Llyn Foulkes, curmudgeon-genius of the L.A. art scene, has burst forth with a bevy of new work in two shows, displaying contrasting aspects of his Pop romantic persona. One aspect has Foulkes as a kind of obsessed outsider, cobbling together elaborate pictures of a world at once idealized and ravished by political and social perfidy. The latest installation in that worldview depicts a vista from the crest of the desert floor, littered with the detritus of late-American civilization and the surrealities of Foulkes’ own mind. The other facet of Foulkes is as a discursive, even ruminative picture-poet, thinking in shorthand about his beloved desert, about the transience and absurdity of human life, about the persistence of memory, and so on, in the droll images of discarded photo albums.
Robert Dean Stockwell shows with the Foulkesy selection of the latter at Craig Krull Gallery, and Stockwell’s trippy photomontages, shiny and vertiginous, play perfectly off Foulkes’ painterly free verse. Stockwell is every inch the visionary his pal is, only Stockwell’s material is less subtle about its vision. The several crosses built out of colored dice are the easiest apparitions to “get,” but it’s the wall work, evolving giddily out of the tradition set in motion by Max Ernst, that provides the depth.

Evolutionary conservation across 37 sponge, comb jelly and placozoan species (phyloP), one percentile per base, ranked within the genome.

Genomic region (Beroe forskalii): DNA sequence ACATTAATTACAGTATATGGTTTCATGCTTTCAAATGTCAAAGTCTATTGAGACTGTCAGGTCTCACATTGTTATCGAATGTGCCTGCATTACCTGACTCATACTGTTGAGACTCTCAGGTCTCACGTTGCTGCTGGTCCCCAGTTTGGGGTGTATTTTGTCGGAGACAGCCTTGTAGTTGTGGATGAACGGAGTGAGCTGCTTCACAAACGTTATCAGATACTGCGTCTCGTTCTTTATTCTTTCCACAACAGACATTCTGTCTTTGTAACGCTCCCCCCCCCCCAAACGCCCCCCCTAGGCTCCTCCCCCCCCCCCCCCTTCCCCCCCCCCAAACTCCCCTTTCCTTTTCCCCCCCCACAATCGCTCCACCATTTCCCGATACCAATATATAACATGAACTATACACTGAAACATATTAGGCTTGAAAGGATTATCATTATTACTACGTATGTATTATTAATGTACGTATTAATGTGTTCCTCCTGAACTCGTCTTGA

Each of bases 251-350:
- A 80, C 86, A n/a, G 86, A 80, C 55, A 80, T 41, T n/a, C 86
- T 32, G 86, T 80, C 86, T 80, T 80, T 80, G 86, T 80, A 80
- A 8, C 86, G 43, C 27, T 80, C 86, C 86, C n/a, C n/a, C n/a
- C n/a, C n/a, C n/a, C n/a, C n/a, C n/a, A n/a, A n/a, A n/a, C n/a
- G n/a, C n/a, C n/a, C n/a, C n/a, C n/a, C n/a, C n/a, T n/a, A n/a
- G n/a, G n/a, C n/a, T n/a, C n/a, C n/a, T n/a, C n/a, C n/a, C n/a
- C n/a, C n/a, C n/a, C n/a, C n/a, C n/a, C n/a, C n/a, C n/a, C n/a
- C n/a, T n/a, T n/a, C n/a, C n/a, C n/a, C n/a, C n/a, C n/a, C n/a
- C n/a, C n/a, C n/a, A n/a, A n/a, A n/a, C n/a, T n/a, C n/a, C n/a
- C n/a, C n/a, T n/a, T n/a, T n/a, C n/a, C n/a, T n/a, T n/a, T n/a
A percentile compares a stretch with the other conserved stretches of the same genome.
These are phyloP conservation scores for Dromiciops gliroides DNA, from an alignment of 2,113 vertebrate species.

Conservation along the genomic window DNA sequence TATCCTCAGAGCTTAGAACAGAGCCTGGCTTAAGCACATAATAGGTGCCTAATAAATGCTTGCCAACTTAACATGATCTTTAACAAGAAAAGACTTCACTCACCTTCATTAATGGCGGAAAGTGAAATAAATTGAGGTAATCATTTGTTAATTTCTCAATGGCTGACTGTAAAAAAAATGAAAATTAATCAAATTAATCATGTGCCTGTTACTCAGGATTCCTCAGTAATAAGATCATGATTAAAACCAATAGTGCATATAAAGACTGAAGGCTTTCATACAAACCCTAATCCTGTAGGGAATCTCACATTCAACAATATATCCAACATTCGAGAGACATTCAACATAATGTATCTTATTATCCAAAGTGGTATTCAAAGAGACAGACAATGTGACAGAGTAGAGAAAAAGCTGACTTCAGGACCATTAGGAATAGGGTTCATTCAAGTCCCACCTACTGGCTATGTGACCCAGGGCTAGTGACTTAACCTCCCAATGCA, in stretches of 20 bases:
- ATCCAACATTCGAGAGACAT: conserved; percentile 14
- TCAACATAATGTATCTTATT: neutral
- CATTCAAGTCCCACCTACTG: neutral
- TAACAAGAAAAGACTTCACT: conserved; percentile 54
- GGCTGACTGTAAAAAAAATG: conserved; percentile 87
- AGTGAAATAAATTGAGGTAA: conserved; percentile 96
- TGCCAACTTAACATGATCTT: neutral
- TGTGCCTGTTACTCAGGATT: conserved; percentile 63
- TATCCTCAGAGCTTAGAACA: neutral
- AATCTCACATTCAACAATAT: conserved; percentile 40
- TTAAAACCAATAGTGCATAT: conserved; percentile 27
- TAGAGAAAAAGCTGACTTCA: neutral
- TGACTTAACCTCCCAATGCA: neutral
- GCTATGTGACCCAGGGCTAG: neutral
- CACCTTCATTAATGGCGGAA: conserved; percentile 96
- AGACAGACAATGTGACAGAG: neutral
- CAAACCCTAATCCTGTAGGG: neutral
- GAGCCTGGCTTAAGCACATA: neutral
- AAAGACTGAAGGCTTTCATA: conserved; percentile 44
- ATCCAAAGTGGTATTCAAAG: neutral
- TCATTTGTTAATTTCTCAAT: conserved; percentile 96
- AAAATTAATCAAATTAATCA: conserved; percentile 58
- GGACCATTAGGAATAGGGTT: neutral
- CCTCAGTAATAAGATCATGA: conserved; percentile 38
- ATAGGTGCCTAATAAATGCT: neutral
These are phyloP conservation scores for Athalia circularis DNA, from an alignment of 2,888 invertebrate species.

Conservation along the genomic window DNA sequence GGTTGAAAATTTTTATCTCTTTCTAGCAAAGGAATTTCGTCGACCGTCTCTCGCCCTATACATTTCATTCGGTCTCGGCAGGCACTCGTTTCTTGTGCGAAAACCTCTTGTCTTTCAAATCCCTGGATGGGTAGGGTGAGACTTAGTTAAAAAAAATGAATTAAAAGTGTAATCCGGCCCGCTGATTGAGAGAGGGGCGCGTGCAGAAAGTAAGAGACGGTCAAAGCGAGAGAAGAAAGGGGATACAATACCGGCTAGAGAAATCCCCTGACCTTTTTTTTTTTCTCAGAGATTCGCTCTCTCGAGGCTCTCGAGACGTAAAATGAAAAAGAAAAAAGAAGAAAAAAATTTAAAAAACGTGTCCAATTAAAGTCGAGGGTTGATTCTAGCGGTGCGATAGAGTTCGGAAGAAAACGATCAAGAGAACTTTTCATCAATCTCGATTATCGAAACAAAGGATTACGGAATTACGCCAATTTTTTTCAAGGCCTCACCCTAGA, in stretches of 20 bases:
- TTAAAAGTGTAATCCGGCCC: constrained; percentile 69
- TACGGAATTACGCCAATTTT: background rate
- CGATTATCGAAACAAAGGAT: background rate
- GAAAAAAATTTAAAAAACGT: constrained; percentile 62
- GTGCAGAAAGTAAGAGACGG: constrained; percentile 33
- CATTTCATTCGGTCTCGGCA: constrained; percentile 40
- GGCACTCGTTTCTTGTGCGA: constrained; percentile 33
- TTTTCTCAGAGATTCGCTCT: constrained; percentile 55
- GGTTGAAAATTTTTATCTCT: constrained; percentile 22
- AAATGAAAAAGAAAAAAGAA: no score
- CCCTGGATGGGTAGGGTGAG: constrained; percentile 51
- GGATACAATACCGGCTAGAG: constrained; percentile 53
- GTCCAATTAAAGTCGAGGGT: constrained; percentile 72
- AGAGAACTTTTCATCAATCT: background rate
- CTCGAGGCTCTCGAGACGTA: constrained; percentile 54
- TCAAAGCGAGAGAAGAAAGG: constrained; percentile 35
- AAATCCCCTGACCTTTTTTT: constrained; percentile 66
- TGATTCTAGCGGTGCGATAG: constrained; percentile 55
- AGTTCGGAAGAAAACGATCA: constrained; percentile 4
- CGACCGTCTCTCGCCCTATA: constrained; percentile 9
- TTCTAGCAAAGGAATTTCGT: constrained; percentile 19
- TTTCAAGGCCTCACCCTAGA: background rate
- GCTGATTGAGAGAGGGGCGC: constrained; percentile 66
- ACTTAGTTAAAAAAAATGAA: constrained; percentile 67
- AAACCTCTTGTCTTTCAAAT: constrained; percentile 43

Katy Stone shows her expansive, almost installational plastic sculptures with Foulkes’ large painting at Patricia Faure Gallery; Stone’s gentle colored rains, spattering down and around her cascades of transparent sheets, contrast thoroughly in spirit and in image with Foulkes’ ponderous picture, like a really dry wine paired with really bloody steak. Not to worry — Seattleite Stone’s precipitations rain on their own parade. Llyn Foulkes and Robert Dean Stockwell at Craig Krull, thru Nov. 29; (310) 828-6410. Foulkes and Katy Stone at Patricia Faure, thru Dec. 2; (310) 449-1479. All at 2525 Michigan Ave., Santa Monica, Tues.–Sat., 11 a.m.–6 p.m.
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